I have found it in Crash Course Astronomy, episode 12 (The sentence is at about from 6th minute and 30th second to 7th minute)

Craters are pretty diverse. Some are small and others are huge, dozens kilometers across and more, punctuated with a central peak, a mountain that formed in the middle as material from the gigantic impact that formed it splashed back up in the middle.

I am aware of the all meaning of "splash" but I cannot picture something splashing back up. What is the role of the prepositions "back" and "up" in there?

  • 2
    This isn't a phrasal verb. The words have their usual dictionary definitions: back: expressing a return to an earlier or normal condition; up: in the upwards direction. The meteor came downwards, and the material that splashed returned in the upwards direction.
    – stangdon
    Feb 2, 2018 at 17:40

1 Answer 1


This site has a wealth of detail about how craters are formed.

For larger transient craters the modifications may take on a dramatic scale. Elastic rebound and collapse cause the excavation trajectories to go into reverse in a way, and the rock masses tend to move upwards and centripetally thus, accompanied by large-scale downfaulting, largely backfilling the transient crater. This will result in the formation of central uplifts and ring systems, and we may now refer to these as central-uplift or central-peak craters, peak-ring craters or multi-ring craters establishing the group of so-called complex impact craters or complex impact structures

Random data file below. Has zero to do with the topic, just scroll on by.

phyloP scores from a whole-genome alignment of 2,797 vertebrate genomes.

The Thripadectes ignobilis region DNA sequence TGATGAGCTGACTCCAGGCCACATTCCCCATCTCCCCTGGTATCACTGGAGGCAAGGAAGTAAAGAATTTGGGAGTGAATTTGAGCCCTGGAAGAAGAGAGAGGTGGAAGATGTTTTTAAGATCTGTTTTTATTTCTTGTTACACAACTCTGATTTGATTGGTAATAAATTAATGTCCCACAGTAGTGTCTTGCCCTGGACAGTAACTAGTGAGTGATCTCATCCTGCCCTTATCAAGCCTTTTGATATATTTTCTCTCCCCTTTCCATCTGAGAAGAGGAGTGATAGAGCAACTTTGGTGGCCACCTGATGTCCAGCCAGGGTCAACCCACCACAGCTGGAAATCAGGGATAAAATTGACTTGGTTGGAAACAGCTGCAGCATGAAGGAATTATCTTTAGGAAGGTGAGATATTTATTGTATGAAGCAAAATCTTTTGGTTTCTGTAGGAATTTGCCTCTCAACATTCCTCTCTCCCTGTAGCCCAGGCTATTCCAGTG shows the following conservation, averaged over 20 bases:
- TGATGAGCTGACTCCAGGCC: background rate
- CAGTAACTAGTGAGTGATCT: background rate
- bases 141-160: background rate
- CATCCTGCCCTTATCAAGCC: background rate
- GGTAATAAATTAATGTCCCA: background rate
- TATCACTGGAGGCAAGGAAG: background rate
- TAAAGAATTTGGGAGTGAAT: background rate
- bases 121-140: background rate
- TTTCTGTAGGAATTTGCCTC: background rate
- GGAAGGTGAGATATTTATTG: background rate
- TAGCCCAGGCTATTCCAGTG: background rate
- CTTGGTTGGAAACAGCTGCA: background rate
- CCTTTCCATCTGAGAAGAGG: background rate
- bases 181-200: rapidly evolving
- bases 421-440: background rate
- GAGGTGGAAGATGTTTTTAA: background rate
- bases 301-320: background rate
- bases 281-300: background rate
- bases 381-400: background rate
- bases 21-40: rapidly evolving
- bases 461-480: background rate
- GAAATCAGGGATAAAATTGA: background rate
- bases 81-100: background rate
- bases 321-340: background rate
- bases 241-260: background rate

Translated into simple terms, when the impactor hits the surface, some of the underlying rock is vaporized, while some of it is melted. This is called the contact and compression phase of the impact.

This molten rock will then be blasted away from the center of the impact. This is called the excavation stage. With smaller impactors, a bowl shaped crater is formed because almost all of the molten rock is ejected from the crater.

If the impactor is large, the excavation is deeper, and the crater will have a larger diameter. The molten rock will hit the outside edge of the crater and rebound, like ripples in a bathtub, towards the center of the impact. When these reflections coalesce in the center, they will create what are called central-uplifts.

Because molten rock is in a liquid-like state, it can 'splash up', creating the central-uplifts in the center of the crater. The image below of the lunar crater Tycho (85 km in diameter) shows such a central uplift.

enter image description here

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